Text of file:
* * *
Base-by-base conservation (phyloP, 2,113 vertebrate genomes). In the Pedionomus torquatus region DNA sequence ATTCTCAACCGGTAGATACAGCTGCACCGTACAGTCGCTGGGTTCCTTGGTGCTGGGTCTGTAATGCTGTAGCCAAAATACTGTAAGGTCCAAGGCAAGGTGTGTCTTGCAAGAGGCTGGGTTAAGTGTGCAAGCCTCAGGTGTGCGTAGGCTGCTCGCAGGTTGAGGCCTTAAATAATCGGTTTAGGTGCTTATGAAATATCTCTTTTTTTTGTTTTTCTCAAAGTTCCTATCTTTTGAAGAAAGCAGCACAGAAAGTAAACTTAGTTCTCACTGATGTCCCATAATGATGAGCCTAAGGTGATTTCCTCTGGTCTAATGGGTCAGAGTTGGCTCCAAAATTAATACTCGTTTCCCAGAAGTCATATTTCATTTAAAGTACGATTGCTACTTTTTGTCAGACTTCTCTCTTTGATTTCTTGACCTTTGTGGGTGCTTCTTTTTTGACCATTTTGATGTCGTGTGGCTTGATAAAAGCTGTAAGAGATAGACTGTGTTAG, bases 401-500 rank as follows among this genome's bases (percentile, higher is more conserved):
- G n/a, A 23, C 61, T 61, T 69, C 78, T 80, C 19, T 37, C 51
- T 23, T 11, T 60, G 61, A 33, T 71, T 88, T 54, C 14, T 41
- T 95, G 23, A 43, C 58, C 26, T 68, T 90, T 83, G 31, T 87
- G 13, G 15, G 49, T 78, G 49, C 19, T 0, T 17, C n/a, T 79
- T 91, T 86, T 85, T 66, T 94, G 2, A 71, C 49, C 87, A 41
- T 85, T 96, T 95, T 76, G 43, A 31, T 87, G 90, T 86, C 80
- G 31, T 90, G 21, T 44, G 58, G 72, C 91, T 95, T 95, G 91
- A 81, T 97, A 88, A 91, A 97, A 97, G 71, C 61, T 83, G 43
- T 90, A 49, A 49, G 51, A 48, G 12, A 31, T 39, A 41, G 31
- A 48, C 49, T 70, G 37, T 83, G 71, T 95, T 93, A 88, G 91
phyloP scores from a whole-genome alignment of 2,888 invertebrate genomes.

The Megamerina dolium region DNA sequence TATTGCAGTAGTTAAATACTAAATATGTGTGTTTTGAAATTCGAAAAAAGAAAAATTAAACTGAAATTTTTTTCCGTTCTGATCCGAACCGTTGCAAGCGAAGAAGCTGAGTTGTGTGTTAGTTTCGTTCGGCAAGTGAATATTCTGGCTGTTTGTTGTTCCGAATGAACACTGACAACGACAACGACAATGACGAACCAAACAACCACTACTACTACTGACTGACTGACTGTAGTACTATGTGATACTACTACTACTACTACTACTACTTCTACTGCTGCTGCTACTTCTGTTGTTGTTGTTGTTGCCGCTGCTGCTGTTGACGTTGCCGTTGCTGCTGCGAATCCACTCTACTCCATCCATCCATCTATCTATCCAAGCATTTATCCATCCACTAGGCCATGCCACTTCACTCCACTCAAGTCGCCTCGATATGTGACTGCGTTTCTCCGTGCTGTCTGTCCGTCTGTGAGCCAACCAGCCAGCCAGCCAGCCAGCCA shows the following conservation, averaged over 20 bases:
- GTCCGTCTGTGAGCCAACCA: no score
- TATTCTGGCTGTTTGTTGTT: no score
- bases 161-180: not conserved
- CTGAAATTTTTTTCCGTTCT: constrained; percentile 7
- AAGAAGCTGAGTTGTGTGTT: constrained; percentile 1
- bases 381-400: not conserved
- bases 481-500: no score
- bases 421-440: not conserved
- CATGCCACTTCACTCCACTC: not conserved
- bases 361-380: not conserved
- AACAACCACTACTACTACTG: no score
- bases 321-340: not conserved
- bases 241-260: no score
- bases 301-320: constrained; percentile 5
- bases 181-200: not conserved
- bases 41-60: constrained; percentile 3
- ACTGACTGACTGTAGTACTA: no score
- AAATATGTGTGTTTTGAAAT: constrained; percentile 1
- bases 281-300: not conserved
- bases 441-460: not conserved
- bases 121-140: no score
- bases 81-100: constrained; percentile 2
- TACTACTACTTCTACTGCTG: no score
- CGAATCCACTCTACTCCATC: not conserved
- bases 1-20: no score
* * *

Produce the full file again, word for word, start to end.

Base-by-base conservation (phyloP, 2,113 vertebrate genomes). In the Pedionomus torquatus region DNA sequence ATTCTCAACCGGTAGATACAGCTGCACCGTACAGTCGCTGGGTTCCTTGGTGCTGGGTCTGTAATGCTGTAGCCAAAATACTGTAAGGTCCAAGGCAAGGTGTGTCTTGCAAGAGGCTGGGTTAAGTGTGCAAGCCTCAGGTGTGCGTAGGCTGCTCGCAGGTTGAGGCCTTAAATAATCGGTTTAGGTGCTTATGAAATATCTCTTTTTTTTGTTTTTCTCAAAGTTCCTATCTTTTGAAGAAAGCAGCACAGAAAGTAAACTTAGTTCTCACTGATGTCCCATAATGATGAGCCTAAGGTGATTTCCTCTGGTCTAATGGGTCAGAGTTGGCTCCAAAATTAATACTCGTTTCCCAGAAGTCATATTTCATTTAAAGTACGATTGCTACTTTTTGTCAGACTTCTCTCTTTGATTTCTTGACCTTTGTGGGTGCTTCTTTTTTGACCATTTTGATGTCGTGTGGCTTGATAAAAGCTGTAAGAGATAGACTGTGTTAG, bases 401-500 rank as follows among this genome's bases (percentile, higher is more conserved):
- G n/a, A 23, C 61, T 61, T 69, C 78, T 80, C 19, T 37, C 51
- T 23, T 11, T 60, G 61, A 33, T 71, T 88, T 54, C 14, T 41
- T 95, G 23, A 43, C 58, C 26, T 68, T 90, T 83, G 31, T 87
- G 13, G 15, G 49, T 78, G 49, C 19, T 0, T 17, C n/a, T 79
- T 91, T 86, T 85, T 66, T 94, G 2, A 71, C 49, C 87, A 41
- T 85, T 96, T 95, T 76, G 43, A 31, T 87, G 90, T 86, C 80
- G 31, T 90, G 21, T 44, G 58, G 72, C 91, T 95, T 95, G 91
- A 81, T 97, A 88, A 91, A 97, A 97, G 71, C 61, T 83, G 43
- T 90, A 49, A 49, G 51, A 48, G 12, A 31, T 39, A 41, G 31
- A 48, C 49, T 70, G 37, T 83, G 71, T 95, T 93, A 88, G 91
phyloP scores from a whole-genome alignment of 2,888 invertebrate genomes.

The Megamerina dolium region DNA sequence TATTGCAGTAGTTAAATACTAAATATGTGTGTTTTGAAATTCGAAAAAAGAAAAATTAAACTGAAATTTTTTTCCGTTCTGATCCGAACCGTTGCAAGCGAAGAAGCTGAGTTGTGTGTTAGTTTCGTTCGGCAAGTGAATATTCTGGCTGTTTGTTGTTCCGAATGAACACTGACAACGACAACGACAATGACGAACCAAACAACCACTACTACTACTGACTGACTGACTGTAGTACTATGTGATACTACTACTACTACTACTACTACTTCTACTGCTGCTGCTACTTCTGTTGTTGTTGTTGTTGCCGCTGCTGCTGTTGACGTTGCCGTTGCTGCTGCGAATCCACTCTACTCCATCCATCCATCTATCTATCCAAGCATTTATCCATCCACTAGGCCATGCCACTTCACTCCACTCAAGTCGCCTCGATATGTGACTGCGTTTCTCCGTGCTGTCTGTCCGTCTGTGAGCCAACCAGCCAGCCAGCCAGCCAGCCA shows the following conservation, averaged over 20 bases:
- GTCCGTCTGTGAGCCAACCA: no score
- TATTCTGGCTGTTTGTTGTT: no score
- bases 161-180: not conserved
- CTGAAATTTTTTTCCGTTCT: constrained; percentile 7
- AAGAAGCTGAGTTGTGTGTT: constrained; percentile 1
- bases 381-400: not conserved
- bases 481-500: no score
- bases 421-440: not conserved
- CATGCCACTTCACTCCACTC: not conserved
- bases 361-380: not conserved
- AACAACCACTACTACTACTG: no score
- bases 321-340: not conserved
- bases 241-260: no score
- bases 301-320: constrained; percentile 5
- bases 181-200: not conserved
- bases 41-60: constrained; percentile 3
- ACTGACTGACTGTAGTACTA: no score
- AAATATGTGTGTTTTGAAAT: constrained; percentile 1
- bases 281-300: not conserved
- bases 441-460: not conserved
- bases 121-140: no score
- bases 81-100: constrained; percentile 2
- TACTACTACTTCTACTGCTG: no score
- CGAATCCACTCTACTCCATC: not conserved
- bases 1-20: no score